The Abor Centre for the Handicapped, which was commissioned officially on 29th April 1989 by Lt. Gen. A. Quainoo is a voluntary and no-profit making Organisation depending on the Keta-Akatsi Diocese of the R.C. Church to cater for the welfare of the physically handicapped in the Society.

The main objectives of the Centre are:

  • To welcome the physically challenged;
  • To provide technical and vocational skills to the physically challenged,
  • To help them to procure the basic tools and materials after their training in order to establish their own workshops, and to assist them to integrate fully into working life and the communities in which they live.

The role Abor St. Theresa Centre for the Handicapped in supplementing Governmental efforts in the economical, physical and social rehabilitation of the physically handicapped in the Volta Region (in Ghana generally) cannot be underrated as much has been achieved within the short period after the establishment. For instance, the first batch of 18 trainees who passed out on 20th July 1991 was successful in the NVTI Grade II examinations conducted for them at the Centre. The 18 trainees who completed the course, as a measure to resettle and integrate them fully in their various communities, were provided immediately their own tools.
In the academic year 2004/05, we had 102 students divided in disabled and able-bodied students. In December 2004, 31 of these students had their final examination for NVTI gr. I . In May-June 2005 other 67 students took their NVTI exams grade 2 & 1. From 1991 to 2004, 203 handicapped students have graduated; 165 of them have already settled with their own workshop.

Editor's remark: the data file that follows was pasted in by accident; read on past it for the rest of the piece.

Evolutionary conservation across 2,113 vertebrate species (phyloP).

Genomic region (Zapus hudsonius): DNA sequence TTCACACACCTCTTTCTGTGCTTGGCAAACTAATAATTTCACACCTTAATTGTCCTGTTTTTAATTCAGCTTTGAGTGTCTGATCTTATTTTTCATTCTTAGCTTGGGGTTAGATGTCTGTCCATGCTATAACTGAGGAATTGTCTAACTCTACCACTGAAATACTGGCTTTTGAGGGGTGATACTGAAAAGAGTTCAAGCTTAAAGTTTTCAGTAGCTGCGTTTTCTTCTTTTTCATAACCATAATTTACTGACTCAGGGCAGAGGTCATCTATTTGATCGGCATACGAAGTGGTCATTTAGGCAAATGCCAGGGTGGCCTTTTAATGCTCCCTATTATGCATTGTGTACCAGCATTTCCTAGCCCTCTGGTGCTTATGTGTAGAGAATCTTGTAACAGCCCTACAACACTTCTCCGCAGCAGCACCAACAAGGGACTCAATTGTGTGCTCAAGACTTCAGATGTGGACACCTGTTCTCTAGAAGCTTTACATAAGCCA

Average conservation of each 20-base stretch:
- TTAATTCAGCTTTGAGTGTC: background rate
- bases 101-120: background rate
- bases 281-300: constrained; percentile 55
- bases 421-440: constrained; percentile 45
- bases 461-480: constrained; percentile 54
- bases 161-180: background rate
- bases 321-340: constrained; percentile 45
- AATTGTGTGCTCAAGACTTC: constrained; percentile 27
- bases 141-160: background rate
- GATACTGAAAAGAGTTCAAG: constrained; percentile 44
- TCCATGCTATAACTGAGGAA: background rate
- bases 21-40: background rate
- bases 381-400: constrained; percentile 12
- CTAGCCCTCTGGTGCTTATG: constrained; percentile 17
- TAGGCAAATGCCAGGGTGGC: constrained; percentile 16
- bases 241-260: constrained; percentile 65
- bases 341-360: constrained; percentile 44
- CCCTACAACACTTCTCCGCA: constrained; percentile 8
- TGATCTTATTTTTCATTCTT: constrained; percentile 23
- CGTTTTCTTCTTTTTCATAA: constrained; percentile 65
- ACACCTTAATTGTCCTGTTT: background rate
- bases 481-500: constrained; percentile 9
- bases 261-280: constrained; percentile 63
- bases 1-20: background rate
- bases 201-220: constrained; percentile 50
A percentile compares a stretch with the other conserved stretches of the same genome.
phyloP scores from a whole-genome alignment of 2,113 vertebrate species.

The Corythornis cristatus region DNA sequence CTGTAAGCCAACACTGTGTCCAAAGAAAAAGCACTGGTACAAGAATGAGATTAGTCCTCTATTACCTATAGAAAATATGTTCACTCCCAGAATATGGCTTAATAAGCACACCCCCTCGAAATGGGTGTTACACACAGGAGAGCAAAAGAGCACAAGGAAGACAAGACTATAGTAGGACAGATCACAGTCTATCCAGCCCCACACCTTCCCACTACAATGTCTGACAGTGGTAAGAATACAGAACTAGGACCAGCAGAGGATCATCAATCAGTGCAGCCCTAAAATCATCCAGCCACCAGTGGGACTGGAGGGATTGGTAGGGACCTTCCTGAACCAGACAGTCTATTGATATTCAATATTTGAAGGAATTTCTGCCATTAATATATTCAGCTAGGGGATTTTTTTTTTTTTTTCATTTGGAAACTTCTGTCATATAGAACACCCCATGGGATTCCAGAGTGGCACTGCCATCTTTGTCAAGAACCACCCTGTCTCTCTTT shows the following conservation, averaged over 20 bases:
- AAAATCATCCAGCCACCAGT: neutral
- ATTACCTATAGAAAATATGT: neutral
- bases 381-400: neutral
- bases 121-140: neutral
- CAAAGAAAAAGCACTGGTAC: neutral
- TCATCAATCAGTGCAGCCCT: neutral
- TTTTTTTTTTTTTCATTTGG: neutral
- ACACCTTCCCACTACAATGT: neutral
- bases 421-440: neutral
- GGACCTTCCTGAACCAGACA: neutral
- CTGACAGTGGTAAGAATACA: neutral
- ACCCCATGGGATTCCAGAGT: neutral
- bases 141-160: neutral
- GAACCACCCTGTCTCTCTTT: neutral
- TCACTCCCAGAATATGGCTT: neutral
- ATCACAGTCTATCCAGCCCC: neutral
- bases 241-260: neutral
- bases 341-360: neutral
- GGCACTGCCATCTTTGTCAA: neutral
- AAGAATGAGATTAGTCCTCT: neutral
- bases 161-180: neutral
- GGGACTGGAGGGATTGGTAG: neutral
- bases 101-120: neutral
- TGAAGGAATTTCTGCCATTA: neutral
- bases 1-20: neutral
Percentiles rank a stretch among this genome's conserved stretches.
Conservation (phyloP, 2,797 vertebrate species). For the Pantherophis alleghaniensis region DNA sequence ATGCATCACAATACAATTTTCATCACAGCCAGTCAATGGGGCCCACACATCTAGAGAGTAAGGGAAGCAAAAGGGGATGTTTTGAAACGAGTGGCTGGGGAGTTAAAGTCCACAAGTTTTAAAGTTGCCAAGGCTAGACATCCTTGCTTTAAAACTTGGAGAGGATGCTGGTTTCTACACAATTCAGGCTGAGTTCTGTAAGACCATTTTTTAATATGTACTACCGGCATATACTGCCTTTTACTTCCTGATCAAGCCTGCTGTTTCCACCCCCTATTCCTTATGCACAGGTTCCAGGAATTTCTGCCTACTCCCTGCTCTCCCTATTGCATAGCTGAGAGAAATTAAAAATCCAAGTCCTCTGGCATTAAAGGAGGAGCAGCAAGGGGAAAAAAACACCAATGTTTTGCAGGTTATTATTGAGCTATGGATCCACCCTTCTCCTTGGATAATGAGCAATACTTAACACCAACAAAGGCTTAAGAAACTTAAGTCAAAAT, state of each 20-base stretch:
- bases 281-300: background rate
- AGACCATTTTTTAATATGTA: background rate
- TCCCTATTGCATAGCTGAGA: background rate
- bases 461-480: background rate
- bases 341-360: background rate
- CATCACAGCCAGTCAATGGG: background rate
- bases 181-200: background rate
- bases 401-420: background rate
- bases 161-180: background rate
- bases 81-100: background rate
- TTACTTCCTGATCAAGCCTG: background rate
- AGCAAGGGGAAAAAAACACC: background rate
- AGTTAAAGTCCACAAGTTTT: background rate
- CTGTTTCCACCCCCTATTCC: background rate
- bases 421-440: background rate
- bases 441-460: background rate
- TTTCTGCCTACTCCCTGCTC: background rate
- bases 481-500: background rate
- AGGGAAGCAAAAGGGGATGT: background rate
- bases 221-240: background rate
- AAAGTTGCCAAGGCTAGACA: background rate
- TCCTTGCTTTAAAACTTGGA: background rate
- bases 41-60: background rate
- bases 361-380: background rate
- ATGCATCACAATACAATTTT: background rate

Attached to the Centre there is a well-equipped physiotherapy department as well as a leather workshop for the manufacture of orthopaedic apparatus. This service is offered to our students and also to outside patients. After admission students who need orthopaedic surgery are identified. These surgeries mainly to unable cripples to make use of prosthesis and crutches are carried out on Dzodze Hospital. This help is given also to outside people in need.
Since 1990 over one hundred individuals have been sent for operations at the hospital. And in the past years, almost 60 handicapped received treatment in the physiotherapist ward, and among them 24 were operated and rehabilitated through our Centre.


The provision of boarding facilities, feeding, tuition and physiotherapy, tools and materials for training and the payment of salaries and allowances for the staff of the Centre has imposed heavy financial burden on the smooth running of the Centre.
The educational Award will be a national recognition of this kind of service and an encouragement to a voluntary Organisation like us seeking the interest and welfare of the disabled in the society.